How Lindsey Graham's support for Trump -- a man he once called a 'jackass' -- has evolved
Over the past four years, Lindsey Graham has gone from one of Donald Trump's most vociferous critics to one of his most vociferous defenders, even as evidence mounted that the President had crossed policy and ethical lines the old Graham might not have tolerated.Posted — Updated
Graham's new approach may reflect the Republican senator's evolving views of Trump and his presidency, which while controversial on many levels also counts numerous mainstream Republican wins, such as tax cuts and federal regulations and confirmation of scores of new judges, including two new Supreme Court justices who fill out the 5-4 conservative majority.
But Graham's transformation also mirrors his need for the President's endorsement as he runs for reelection to a fourth term in conservative South Carolina where the powerful Judiciary Committee chairman might not win again without Trump's support.
It also is a sign that Graham wants to remain close to and influential to Trump, who he disagrees with on many foreign policy and national security issues, but still has regular audiences with him in the Oval Office.
The fast-talking Graham, 64, is a political survivor. A military lawyer, he cut his teeth in the House as a manager of the impeachment of former President Bill Clinton who lied about an extramarital affair with a White House intern. Now Graham is befriending and defending Trump who has paid off a porn star who alleged an affair with him and bragged of grabbing women -- strangers -- by their genitals.
Response to the whistleblower
In the wake of the latest Trump controversy -- charges from a whistleblower that the President tried to strong-arm the new Ukrainian president to dig up dirt on Democratic presidential candidate Joe Biden, something that has triggered an impeachment inquiry in the Democratic-led House -- Graham has gone on the offensive. He has repeatedly defended Trump's actions and turned the blame to Biden for his dealings with Ukraine when he was vice president in the last administration and his son had business dealings there. There is no evidence of wrongdoing by either Joe or Hunter Biden.
"This seems to me like a political setup. It's all hearsay," Graham told CBS' "Face the Nation" on Sunday. "You can't get a parking ticket conviction based on hearsay. The whistleblower didn't hear the phone call. Who told the whistleblower about the phone call and everything else? Donald Trump is still an American. Every American deserves to confront their accuser. So this is a sham as far as I'm concerned."
Graham's argument that the whistleblower was relying on hearsay was undercut Tuesday when Sen. Chuck Grassley, a Republican of Iowa and longtime advocate for whistleblowers, issued a statement saying, "uninformed speculation wielded by politicians or media commentators as a partisan weapon is counterproductive."
"When it comes to whether someone qualifies as a whistleblower, the distinctions being drawn between first- and second-hand knowledge aren't legal ones," Grassley added. "It's just not part of whistleblower protection law or any agency policy."
In his CBS appearance, Graham also pointed to Trump's common complaint that special counsel Robert Mueller's Russia probe was a witch hunt by saying of the Ukrainian investigation, the "Salem witch trials have more due process than this."
Those colorful and supportive comments may please the TV-watching Trump, who golfs regularly with Graham, including this past weekend, and are a far cry from Graham's comments four years ago when he was running in the GOP presidential primary against Trump and called him "crazy" and a "jackass."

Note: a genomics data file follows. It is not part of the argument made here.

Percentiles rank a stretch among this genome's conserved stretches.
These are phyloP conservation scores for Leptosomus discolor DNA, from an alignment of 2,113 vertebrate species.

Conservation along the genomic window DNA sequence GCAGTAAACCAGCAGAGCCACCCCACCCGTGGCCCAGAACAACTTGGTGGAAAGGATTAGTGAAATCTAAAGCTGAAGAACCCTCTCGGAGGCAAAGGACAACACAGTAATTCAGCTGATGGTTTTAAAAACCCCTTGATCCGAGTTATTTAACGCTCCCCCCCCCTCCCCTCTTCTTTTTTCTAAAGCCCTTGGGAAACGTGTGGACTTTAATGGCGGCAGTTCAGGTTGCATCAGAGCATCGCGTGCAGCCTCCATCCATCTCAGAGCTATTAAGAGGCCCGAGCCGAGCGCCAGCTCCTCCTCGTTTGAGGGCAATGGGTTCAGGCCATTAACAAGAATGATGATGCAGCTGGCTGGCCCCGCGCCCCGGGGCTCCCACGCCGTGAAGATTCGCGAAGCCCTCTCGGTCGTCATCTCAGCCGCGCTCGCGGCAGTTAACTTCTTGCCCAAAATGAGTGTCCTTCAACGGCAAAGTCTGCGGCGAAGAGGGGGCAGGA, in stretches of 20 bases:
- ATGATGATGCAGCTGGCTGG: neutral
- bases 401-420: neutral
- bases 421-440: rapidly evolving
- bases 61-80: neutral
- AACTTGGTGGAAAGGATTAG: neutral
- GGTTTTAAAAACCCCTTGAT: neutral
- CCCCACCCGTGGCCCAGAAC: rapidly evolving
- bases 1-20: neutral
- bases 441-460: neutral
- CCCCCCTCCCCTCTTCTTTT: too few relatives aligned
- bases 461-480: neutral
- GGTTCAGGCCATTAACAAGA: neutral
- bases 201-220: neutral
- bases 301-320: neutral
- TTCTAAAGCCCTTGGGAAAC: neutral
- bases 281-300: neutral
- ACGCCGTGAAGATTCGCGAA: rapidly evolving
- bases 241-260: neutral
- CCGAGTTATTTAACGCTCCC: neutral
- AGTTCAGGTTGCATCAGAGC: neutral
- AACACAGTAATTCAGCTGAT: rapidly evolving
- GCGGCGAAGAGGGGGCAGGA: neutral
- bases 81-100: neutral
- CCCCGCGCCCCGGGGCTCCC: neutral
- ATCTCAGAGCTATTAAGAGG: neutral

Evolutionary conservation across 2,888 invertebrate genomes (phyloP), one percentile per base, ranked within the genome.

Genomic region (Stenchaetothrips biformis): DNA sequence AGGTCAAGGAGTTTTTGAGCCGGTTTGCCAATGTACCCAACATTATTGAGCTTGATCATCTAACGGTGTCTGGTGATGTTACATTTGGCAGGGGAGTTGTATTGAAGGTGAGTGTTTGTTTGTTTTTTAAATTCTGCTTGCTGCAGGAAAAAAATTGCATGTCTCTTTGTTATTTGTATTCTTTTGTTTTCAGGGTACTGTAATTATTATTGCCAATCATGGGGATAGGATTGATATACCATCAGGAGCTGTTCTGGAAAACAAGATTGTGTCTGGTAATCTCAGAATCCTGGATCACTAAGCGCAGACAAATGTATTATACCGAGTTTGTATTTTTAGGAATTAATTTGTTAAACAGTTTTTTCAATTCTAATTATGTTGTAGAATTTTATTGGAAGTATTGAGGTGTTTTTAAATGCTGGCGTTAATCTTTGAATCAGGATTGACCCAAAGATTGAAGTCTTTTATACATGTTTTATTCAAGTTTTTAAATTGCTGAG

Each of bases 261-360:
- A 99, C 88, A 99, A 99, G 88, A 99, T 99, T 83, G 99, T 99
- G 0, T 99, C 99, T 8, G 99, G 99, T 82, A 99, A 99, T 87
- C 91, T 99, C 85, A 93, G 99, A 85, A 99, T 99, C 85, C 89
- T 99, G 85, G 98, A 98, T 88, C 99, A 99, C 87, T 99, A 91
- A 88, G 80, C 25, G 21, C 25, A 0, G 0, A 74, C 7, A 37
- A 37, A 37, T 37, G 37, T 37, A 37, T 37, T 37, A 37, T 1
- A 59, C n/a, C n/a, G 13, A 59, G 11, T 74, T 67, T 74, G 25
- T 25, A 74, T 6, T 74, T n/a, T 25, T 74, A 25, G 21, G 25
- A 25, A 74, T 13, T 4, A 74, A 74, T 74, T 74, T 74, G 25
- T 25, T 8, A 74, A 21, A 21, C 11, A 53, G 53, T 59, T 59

At the time, Trump wasn't so kind to Graham either, calling him a "nut job."
"This guy Lindsey Graham, he's one of the dumbest human beings I have ever seen," Trump said at a rally in South Carolina. "He starts hitting me, saying vicious things, ends up with 0%. He left in disgrace."
From McCain to Kavanaugh
Trump and Graham's relationship was hobbled by Graham's close friendship with the late Sen. John McCain, a bipartisan-minded Republican from Arizona, who despised Trump and whom Trump despised in return. The President kept up his attacks on McCain posthumously, something Graham decried as "disturbing."
Graham may have won Trump back by his spirited and effective defense last year of Brett Kavanaugh when the now-Associate Supreme Court Justice's confirmation to the court was endangered by allegations of sexual assault when he was in high school. Kavanaugh denied the allegations against him.
Despite their growing bond, Graham, a defense hawk, is critical of Trump's handling of Iran, Saudi Arabia, Afghanistan, and other areas of tension around the world. Graham worries the war-wary Trump is unwilling to use military might to enforce US goals around the globe.
For example, after Iran allegedly shot down a US military drone, Trump and Graham clashed on Twitter after Trump didn't strike Iran militarily.
"The measured response by President @realDonaldTrump regarding the shooting down of an American drone was clearly seen by the Iranian regime as a sign of weakness," Graham tweeted.
"No Lindsey, it was a sign of strength that some people just don't understand!" Trump replied.
While Graham can't always persuade Trump to act the way he wants militarily and diplomatically, his now reliable political support for Trump -- through the many scandals and mini-scandals that unfold weekly -- allows Graham to be at the President's side as Trump is weighing key decisions.
He's one of the few Republicans on Capitol Hill with that kind of regular access to Trump, which may help explain why Graham, who appears headed to reelection, picks his battles with the President carefully.
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